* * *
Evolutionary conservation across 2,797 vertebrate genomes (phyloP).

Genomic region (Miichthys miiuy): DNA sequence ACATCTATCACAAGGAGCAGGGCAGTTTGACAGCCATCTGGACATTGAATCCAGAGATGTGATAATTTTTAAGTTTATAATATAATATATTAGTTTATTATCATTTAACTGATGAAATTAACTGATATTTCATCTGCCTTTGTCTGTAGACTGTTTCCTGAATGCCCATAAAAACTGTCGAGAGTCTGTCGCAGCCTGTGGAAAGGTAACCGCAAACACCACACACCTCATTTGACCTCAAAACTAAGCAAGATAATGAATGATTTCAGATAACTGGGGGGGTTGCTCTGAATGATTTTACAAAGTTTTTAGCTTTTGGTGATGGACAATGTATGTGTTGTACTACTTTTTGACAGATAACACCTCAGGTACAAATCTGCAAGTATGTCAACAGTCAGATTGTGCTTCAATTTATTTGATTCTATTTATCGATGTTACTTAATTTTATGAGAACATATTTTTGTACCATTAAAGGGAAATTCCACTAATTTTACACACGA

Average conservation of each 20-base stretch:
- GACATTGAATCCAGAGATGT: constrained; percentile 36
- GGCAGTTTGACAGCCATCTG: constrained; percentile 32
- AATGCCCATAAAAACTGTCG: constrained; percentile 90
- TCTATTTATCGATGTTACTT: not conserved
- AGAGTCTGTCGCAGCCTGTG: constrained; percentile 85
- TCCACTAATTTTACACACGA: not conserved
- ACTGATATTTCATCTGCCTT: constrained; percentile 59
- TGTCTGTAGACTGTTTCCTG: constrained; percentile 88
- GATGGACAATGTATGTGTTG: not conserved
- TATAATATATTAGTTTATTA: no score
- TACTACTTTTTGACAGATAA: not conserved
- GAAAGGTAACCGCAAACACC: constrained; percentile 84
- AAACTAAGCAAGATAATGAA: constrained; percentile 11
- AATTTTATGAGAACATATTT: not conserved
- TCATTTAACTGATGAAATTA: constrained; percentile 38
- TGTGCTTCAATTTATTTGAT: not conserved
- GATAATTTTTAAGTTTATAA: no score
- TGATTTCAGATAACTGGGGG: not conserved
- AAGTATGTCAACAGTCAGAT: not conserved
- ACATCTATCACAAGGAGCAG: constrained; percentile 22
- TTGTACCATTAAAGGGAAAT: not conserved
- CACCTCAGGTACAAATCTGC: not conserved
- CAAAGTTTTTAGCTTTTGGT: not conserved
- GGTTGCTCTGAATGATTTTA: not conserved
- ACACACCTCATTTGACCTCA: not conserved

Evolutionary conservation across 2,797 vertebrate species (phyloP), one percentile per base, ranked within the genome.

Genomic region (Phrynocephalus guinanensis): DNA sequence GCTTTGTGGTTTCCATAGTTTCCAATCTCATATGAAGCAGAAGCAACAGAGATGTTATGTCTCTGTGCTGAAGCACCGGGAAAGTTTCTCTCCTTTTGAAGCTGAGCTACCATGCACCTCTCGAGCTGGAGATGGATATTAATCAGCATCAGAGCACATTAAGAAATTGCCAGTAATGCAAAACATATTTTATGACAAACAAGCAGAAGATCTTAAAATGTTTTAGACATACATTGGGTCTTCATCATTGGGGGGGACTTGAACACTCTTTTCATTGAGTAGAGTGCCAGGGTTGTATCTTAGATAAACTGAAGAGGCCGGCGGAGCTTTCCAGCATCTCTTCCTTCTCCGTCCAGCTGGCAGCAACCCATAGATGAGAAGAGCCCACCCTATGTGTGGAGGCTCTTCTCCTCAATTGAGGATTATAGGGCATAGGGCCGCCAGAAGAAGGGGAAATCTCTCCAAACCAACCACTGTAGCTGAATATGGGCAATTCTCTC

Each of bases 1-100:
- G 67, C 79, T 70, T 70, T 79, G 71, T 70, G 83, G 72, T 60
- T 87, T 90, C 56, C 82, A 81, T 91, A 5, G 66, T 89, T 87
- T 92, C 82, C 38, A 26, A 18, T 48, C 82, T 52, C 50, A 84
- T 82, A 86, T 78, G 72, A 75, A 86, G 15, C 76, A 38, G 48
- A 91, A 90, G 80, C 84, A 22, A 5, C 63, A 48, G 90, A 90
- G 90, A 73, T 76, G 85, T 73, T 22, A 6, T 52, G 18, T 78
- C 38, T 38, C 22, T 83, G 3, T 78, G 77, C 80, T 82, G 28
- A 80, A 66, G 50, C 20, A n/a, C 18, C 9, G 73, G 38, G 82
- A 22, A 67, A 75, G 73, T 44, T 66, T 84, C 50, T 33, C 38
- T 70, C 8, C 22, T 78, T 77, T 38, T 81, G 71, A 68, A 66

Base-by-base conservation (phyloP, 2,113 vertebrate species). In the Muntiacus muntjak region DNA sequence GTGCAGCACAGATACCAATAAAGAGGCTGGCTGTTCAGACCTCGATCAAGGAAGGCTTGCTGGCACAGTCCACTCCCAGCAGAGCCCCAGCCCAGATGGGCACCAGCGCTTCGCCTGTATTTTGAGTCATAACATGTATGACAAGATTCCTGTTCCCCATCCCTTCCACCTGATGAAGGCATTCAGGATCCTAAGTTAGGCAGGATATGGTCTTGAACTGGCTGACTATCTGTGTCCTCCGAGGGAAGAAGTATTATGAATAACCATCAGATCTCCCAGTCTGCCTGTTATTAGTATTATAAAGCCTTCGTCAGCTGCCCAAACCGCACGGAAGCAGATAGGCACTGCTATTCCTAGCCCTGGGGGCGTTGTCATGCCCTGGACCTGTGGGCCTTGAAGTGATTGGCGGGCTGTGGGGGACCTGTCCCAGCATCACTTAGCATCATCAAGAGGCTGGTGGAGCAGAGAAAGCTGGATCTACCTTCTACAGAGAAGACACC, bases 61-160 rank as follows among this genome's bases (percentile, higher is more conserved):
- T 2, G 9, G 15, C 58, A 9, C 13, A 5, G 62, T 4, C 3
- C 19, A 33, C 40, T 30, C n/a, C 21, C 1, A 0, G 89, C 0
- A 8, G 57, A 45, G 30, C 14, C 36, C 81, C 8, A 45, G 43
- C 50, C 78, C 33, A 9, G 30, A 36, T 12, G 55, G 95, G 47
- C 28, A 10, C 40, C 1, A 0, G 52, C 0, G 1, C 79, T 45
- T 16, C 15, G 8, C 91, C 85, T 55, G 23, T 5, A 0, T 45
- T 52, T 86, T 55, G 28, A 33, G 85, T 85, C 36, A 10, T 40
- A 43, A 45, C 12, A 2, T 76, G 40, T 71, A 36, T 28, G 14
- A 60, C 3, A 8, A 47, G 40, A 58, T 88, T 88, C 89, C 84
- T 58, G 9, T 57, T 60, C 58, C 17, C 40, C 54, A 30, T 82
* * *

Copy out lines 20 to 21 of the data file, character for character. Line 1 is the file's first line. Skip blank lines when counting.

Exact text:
- GATAATTTTTAAGTTTATAA: no score
- TGATTTCAGATAACTGGGGG: not conserved